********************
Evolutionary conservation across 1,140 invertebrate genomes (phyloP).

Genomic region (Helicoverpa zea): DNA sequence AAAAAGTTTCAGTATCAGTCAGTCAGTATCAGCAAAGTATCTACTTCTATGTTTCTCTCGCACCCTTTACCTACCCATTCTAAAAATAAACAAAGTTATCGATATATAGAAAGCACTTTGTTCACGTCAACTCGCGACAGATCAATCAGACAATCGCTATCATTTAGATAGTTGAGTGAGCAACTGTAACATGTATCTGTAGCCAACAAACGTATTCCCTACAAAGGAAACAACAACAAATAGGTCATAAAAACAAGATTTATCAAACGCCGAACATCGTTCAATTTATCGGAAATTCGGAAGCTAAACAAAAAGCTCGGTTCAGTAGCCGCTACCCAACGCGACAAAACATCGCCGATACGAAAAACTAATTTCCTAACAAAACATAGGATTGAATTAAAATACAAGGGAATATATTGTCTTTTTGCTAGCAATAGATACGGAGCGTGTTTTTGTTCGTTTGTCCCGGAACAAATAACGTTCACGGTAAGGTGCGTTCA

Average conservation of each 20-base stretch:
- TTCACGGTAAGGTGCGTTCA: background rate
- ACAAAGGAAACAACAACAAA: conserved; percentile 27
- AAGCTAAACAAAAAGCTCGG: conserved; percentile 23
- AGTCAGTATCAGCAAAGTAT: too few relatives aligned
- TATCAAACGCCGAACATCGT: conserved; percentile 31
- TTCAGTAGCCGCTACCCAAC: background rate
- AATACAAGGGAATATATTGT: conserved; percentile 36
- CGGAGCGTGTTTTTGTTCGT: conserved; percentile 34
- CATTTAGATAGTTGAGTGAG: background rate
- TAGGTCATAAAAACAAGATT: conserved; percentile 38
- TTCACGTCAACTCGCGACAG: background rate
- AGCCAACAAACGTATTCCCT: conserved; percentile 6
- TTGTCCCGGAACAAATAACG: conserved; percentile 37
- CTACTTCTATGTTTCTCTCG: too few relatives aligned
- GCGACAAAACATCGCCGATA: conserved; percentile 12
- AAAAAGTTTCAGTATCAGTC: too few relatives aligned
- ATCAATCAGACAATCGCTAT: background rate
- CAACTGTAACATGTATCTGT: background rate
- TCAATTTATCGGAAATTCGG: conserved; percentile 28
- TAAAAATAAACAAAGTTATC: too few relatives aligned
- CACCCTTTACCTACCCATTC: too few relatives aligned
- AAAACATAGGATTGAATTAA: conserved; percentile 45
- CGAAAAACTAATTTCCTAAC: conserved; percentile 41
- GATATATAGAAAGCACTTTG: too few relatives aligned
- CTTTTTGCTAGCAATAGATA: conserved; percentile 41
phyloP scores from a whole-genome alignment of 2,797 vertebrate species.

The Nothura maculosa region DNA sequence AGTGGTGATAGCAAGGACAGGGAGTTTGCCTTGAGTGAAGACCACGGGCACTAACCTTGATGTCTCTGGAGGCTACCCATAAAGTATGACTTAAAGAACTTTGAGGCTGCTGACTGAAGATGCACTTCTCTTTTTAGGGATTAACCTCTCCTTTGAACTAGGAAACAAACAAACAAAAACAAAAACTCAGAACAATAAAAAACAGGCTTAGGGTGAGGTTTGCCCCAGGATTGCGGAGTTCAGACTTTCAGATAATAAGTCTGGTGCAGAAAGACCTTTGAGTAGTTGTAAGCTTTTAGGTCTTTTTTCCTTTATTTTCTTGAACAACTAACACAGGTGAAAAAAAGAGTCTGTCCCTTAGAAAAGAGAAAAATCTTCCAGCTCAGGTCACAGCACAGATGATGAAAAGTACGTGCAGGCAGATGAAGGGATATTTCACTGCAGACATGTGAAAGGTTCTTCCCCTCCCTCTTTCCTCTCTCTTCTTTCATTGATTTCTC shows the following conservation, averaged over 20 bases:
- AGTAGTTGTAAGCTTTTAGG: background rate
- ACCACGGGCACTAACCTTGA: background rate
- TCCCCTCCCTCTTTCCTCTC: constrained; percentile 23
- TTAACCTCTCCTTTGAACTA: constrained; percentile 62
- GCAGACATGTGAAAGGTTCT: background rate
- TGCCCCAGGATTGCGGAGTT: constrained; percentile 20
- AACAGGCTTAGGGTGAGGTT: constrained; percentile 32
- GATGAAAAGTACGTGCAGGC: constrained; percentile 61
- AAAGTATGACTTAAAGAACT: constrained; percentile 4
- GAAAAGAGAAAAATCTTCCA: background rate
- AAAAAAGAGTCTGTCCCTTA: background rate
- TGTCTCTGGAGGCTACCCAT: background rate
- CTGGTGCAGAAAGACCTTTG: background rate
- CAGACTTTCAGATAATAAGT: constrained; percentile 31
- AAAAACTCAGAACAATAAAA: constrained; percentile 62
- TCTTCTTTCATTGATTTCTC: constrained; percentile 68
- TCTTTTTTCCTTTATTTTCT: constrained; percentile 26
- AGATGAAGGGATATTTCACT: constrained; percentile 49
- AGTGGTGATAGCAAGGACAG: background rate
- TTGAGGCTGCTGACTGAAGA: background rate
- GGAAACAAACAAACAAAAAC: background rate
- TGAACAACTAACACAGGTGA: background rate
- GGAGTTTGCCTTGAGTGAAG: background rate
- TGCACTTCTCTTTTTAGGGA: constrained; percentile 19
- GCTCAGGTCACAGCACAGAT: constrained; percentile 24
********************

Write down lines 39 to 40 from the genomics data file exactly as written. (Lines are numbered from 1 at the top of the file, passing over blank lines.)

- AAAGTATGACTTAAAGAACT: constrained; percentile 4
- GAAAAGAGAAAAATCTTCCA: background rate